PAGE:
Significant developments are set to occur in the approach of governments in the Middle East and North Africa to their financial sectors as they adopt new standards and new corporate regulation proposed by the G-20, Basel Committee, IASB, other global regulators and policy leaders.
These changes will focus on two priorities for public policy, namely ensuring financial stability and maintaining a healthy banking sector, said Ernst & Young as it launched its Financial Services for Government practice for the Middle East and North Africa (MENA) region.
Governments to play a more active role and commit support
Philip Middleton, EMEIA Head of Financial Services for Government, Ernst & Young, says: “We see the MENA region as a major contributor to global growth over the next few years as other regions, Europe in particular, look to tighten their belts, deal with debt, and reconfigure the banking sector. In the wake of the downturn’s dust settling on the global economy, we are now working closely with governments to shape the new regulatory landscape and support ministries, central banks and regulators in meeting their complex agendas.”
The continued exposure of governments to the costs of financial instability has reversed the ‘markets know best’ approach and prompted national and international drives to re-regulate. Inhibitions about incorporating public policy objectives into the business environment have gone. The pressure is on to lend to small businesses, keep people in their homes and moderate bank pay. New taxes and levies to cover the cost of rescues are being imposed.
Ernst & Young invests in Financial Services for Governments
Tariq Sadiq, MENA Markets Leader, Ernst & Young, says: “Governments and their agents –regulators and central banks – are back in every corner of financial services: as lender, investor and market-maker of last resort, as guarantor and insurer. We aim to work with governments in setting up new systems and processes to regulate and monitor markets, corporations and other economic entities. Financial stability tensions arise from risks inherent in public lending, investing and trading. This highlights the essential role played by the banking industry in funding the real economy.”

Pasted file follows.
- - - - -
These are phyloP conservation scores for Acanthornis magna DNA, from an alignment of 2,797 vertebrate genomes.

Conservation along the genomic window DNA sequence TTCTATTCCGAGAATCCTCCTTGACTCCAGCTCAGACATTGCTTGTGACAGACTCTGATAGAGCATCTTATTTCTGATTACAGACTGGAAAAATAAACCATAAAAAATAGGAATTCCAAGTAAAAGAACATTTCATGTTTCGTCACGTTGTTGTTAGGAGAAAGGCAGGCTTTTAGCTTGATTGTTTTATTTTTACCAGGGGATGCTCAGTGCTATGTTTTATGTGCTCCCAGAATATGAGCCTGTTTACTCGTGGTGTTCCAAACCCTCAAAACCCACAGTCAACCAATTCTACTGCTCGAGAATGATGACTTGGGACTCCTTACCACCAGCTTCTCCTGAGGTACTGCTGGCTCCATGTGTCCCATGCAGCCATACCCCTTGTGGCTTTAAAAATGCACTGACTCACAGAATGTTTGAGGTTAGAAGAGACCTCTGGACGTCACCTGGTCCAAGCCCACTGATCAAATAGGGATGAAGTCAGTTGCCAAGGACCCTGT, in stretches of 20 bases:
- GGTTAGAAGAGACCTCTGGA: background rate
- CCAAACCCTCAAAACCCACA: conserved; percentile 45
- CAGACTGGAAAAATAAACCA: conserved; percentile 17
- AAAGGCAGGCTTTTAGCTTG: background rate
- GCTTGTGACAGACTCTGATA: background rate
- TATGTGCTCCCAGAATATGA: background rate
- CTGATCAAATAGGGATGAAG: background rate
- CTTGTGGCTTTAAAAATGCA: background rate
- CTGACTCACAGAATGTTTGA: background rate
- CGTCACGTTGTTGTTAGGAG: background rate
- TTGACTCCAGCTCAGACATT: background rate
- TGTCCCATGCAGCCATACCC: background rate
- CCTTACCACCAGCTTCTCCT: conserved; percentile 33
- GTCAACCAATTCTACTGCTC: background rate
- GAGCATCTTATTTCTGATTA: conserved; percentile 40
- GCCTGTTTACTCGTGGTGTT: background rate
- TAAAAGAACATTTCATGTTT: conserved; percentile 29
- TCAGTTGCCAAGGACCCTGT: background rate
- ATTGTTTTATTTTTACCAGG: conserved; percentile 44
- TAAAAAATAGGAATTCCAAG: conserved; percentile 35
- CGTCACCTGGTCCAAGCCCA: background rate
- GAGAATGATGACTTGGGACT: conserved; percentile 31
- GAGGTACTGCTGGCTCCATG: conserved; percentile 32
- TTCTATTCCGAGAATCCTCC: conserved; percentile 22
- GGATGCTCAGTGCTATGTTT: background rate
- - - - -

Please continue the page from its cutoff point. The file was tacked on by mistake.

Gordon Bennie, MENA Financial Services Leader, Ernst & Young adds: “The Financial Services for Government team aims to work in collaboration with MENA governments and bring unparalleled insights from the workings of central banks and regulators from the G-20 countries to the region.”
Led by Riyadh-based Mehryar Ghazali, the new practice will provide specialized and tailored offerings for Government Ministries and Authorities across the region. These services include Basel III implementation, stress testing of financial sectors and government organizations, restructurings including debt restructurings, human capital advisory, information technology and organizational transformation and infrastructure services.
Mehryar Ghazali, Financial Services for Government Leader in the MENA region has over 12 years of international banking and capital markets experience and has moved to Riyadh from the London office of Ernst & Young to help build the financial services advisory services for ministries, central banks and regulators across the region. Over the last three years, he has been working with central banks and regulators throughout the world to help them deal with the fallout of the credit crisis.